It is not something that you want to think about, and your deportation lawyer will work as hard as he can in order to prevent it, but if you are brought up in front of the immigration courts facing a potential deportation and your efforts at protecting yourself and even appealing the decision of the court failed, it is important that you are prepared. Though the possibility of being deported is one of the most unpleasant concepts for anyone who has immigrated into the United States, it is important to realize that deportation does not have to be the absolute end of the road for you in your efforts to reside in the US. Understanding your ability to return to the United States after deportation will help you to work more efficiently with your immigration lawyer so that you are prepared in the event that you are deported.
The first thing that will occur to your ability to return to the United States after being deported is blacklisting. This simply means that you will not be eligible to return to the United States with an immigrant visa for a set number of years after your deportation. Ranging from 5 to 20 years, your time on the blacklist will depend on the reason you were deported in the first place. The majority of individuals who are deported will remain on the blacklist for 10 years. Longer blacklisting applies only under very serious circumstances, such as a major crime or if you have been deported before. This does not mean, however, that you are not eligible to return to the United States at all during your blacklisting. Depending on the circumstances, you may have the opportunity to return on a temporary non-immigrant visa.
If you can demonstrate to the US government that you have legitimate family responsibilities in the United States, you may be able to apply for special permission to reenter the country. Showing that you are responsible for particular family members in the country may enable you to overcome the blacklisting and return to the country on a new immigration visa. The appropriate documentation must be submitted to the US Embassy or Consulate who will then interact with the US Citizenship and Immigration Service in order to come to a final decision. This will not be an effective course of action if you have been removed from the country due to serious infractions. In such a situation you will need to be able to demonstrate that your spouse, child or other close relative will be put under extreme hardship should you be removed from the country and not allowed to return for several years.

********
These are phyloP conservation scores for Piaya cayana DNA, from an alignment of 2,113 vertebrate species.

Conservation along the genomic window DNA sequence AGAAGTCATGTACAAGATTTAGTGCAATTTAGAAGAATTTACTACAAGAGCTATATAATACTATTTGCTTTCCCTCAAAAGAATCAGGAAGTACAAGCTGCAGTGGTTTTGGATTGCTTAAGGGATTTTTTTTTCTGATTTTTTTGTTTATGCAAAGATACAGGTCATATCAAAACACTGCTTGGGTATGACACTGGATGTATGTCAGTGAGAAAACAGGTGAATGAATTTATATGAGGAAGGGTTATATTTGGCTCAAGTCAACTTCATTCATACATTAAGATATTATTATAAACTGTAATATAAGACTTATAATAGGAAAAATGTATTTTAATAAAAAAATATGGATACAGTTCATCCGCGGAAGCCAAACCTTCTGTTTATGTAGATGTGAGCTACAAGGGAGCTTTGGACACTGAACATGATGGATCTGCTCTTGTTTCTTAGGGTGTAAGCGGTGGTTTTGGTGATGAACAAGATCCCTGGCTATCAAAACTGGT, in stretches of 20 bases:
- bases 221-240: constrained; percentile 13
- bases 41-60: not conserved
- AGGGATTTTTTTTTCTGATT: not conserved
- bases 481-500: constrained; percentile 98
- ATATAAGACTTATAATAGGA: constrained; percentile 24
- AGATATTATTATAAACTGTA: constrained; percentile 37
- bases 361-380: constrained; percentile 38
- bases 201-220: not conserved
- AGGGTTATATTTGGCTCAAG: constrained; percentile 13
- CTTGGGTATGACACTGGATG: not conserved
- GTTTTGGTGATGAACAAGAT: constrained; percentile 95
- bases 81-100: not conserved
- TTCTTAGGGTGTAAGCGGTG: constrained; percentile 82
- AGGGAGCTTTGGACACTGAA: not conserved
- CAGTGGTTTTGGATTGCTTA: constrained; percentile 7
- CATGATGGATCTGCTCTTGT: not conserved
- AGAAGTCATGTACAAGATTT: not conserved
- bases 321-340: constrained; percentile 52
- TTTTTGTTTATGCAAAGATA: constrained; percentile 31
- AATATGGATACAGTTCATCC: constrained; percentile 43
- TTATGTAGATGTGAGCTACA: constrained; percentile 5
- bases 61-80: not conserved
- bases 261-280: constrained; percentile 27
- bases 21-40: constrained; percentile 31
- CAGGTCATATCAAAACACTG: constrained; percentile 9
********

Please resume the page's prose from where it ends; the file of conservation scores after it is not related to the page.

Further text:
Your immigration attorney will emphasize with you how important it is to remember that reentering the country illegally is a serious crime. Being caught illegally reentering the country after deportation could result not in further blacklisting, but in up to 20 years of imprisonment. Trust your deportation attorney to help you with the appropriate course of action.